Lloyds Loan Plans for U.K. Renewable Power Depend on Subsidies
Lloyds Banking Group Plc (LLOY), the U.K.’s second-biggest state-backed lender, may loan as much as 400 million pounds ($621 million) this year to renewable energy projects unless the government cuts incentive programs.
The company has already completed deals for five projects and may offer loans to an additional five to six power plants this year, Richard Simon-Lewis, senior director for the London- based bank’s project-finance renewable-energy team, said in an interview in London.
That would be comparable to last year when Lloyds was the U.K.’s biggest lender to renewable-energy projects. Lloyds may revise its lending plans if the U.K. changes its incentive policies, he said. An announcement is expected within days, according to Prime Minister David Cameron’s office.
Next year “could be a vintage year if the regulation acts like the wind behind the back of developers and investors,” Simon-Lewis said. If it doesn’t work out, the renewables industry in the U.K. may come to a “shuddering halt.”
The government in October proposed boosting subsidies to companies that use biomass fuel to generate power and cutting payments for wind farms, starting in April.
If subsidies for wind are cut, the current clutch of deals in the U.K. may be the “last flush” of onshore wind farms, Simon-Lewis said.
If subsidy levels are “appropriate,” several large biomass projects may need more than 1 billion pounds of financing, he said. One to two deals will probably be closed by year-end, and there will be a project-finance “ripple effect” into 2013.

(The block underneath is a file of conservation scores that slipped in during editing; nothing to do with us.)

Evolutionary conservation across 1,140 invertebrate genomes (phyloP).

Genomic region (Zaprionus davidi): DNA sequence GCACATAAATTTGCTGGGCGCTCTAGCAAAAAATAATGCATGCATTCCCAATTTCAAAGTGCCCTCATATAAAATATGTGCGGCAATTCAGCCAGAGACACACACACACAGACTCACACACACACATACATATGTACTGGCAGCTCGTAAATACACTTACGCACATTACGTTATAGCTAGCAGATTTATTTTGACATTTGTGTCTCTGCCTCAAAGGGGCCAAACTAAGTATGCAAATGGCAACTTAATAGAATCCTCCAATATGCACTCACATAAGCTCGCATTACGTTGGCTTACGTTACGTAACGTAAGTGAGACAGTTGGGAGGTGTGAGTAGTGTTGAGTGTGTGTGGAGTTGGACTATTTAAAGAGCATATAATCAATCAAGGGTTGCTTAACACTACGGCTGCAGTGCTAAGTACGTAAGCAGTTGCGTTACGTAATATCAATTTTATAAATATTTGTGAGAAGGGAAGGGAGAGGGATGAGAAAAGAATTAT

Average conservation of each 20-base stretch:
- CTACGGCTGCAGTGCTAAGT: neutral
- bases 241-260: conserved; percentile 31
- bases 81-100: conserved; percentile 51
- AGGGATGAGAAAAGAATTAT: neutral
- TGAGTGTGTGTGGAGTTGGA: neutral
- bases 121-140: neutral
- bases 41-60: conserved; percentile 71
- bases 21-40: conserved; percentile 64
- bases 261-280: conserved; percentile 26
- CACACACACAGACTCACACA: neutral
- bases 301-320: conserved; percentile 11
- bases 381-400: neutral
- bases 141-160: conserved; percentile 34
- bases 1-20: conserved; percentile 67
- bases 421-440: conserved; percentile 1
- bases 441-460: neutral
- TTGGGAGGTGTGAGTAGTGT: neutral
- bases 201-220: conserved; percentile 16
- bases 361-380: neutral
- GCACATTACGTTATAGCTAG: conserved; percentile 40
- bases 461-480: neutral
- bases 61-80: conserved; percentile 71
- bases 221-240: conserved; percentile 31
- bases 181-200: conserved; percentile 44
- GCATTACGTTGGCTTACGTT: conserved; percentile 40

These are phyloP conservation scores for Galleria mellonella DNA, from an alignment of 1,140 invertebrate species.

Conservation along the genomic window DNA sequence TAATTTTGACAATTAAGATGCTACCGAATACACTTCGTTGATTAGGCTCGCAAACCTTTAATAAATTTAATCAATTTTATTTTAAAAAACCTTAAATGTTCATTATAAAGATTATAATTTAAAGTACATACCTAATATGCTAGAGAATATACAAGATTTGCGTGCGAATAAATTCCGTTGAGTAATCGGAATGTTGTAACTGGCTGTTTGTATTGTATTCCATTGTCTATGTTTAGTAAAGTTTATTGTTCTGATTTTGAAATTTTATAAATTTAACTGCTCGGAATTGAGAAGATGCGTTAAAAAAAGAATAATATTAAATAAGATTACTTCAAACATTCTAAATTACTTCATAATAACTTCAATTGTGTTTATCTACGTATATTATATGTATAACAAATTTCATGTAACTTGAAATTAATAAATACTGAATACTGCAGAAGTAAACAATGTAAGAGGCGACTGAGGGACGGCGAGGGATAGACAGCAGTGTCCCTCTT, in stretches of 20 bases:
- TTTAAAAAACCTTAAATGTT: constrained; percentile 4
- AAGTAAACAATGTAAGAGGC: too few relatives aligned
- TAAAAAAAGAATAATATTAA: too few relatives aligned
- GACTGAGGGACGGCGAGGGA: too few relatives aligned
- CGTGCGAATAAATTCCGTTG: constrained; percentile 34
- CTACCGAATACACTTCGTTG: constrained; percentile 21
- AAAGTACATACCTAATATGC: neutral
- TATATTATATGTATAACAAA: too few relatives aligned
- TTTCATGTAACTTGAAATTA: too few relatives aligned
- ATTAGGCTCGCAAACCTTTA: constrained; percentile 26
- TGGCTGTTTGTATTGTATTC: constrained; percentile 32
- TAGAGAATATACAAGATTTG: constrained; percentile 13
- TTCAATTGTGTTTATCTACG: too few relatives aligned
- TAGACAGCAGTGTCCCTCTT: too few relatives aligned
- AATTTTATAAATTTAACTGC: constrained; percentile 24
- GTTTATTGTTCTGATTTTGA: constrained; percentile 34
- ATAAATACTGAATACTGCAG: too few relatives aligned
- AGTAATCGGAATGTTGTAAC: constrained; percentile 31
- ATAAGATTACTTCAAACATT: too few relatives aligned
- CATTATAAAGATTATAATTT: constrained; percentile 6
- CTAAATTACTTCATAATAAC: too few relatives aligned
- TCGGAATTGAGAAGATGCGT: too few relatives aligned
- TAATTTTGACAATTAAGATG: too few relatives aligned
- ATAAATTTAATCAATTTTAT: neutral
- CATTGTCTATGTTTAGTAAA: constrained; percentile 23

The bank is evaluating two onshore wind farms worth more than 100 million pounds and it’s considering biomass proposals in a “significant way,” Simon-Lewis said.
Britain has set a target of getting 15 percent of its energy from clean sources by 2020, up from about 3.3 percent now. As much as 8 percent to 11 percent of the nation’s primary energy may come from bioenergy plants, which use organic material such as wood chips and agricultural waste to produce power, within eight years, the government has estimated.
Lloyds, which focuses mainly on senior debt, is seeing an “enormous” amount of interest from Asian investors in U.K. biomass, Simon-Lewis said. The bank focuses on facilities of more than 50 megawatts across dedicated biomass plants, biomass conversions and co-firing projects that use both organic material and fossil fuels to generate power.
Biomass power companies in the U.K. include Helius Energy Plc (HEGY), which is developing a 100-megawatt facility in Avonmouth; MGT Power Ltd. and Prenergy Power Ltd., which are both planning 300-megawatt plants; and Drax Group Plc (DRX), which already uses biomass.
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